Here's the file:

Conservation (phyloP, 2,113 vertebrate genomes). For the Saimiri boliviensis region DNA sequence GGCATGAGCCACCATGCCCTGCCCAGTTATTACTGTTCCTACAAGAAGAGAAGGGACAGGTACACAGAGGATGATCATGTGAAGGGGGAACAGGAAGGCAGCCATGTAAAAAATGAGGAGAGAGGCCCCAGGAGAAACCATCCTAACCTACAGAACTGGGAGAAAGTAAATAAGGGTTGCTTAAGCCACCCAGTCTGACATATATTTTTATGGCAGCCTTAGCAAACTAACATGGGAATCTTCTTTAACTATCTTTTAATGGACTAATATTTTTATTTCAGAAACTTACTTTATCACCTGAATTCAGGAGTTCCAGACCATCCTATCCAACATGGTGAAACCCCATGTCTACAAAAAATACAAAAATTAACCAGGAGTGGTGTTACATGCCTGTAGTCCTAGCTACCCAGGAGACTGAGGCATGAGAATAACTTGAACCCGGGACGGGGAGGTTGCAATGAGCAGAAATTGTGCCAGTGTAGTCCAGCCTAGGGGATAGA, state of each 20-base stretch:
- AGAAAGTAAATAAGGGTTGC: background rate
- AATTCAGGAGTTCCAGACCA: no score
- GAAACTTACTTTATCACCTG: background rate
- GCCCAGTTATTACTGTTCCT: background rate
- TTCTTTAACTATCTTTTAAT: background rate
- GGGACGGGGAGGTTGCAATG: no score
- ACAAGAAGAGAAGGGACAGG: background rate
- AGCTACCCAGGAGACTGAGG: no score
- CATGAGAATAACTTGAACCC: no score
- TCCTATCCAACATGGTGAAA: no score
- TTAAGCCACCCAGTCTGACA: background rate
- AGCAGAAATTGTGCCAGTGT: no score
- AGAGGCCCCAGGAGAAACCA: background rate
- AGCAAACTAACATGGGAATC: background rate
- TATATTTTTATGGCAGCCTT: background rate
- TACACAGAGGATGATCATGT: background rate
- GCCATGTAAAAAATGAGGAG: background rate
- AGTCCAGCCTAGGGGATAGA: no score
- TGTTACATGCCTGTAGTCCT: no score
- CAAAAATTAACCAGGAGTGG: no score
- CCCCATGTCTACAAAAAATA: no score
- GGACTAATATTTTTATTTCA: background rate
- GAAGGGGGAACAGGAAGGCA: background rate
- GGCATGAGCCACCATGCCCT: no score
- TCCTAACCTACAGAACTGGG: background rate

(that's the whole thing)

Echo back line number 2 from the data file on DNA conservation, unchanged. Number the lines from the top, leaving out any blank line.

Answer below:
- AGAAAGTAAATAAGGGTTGC: background rate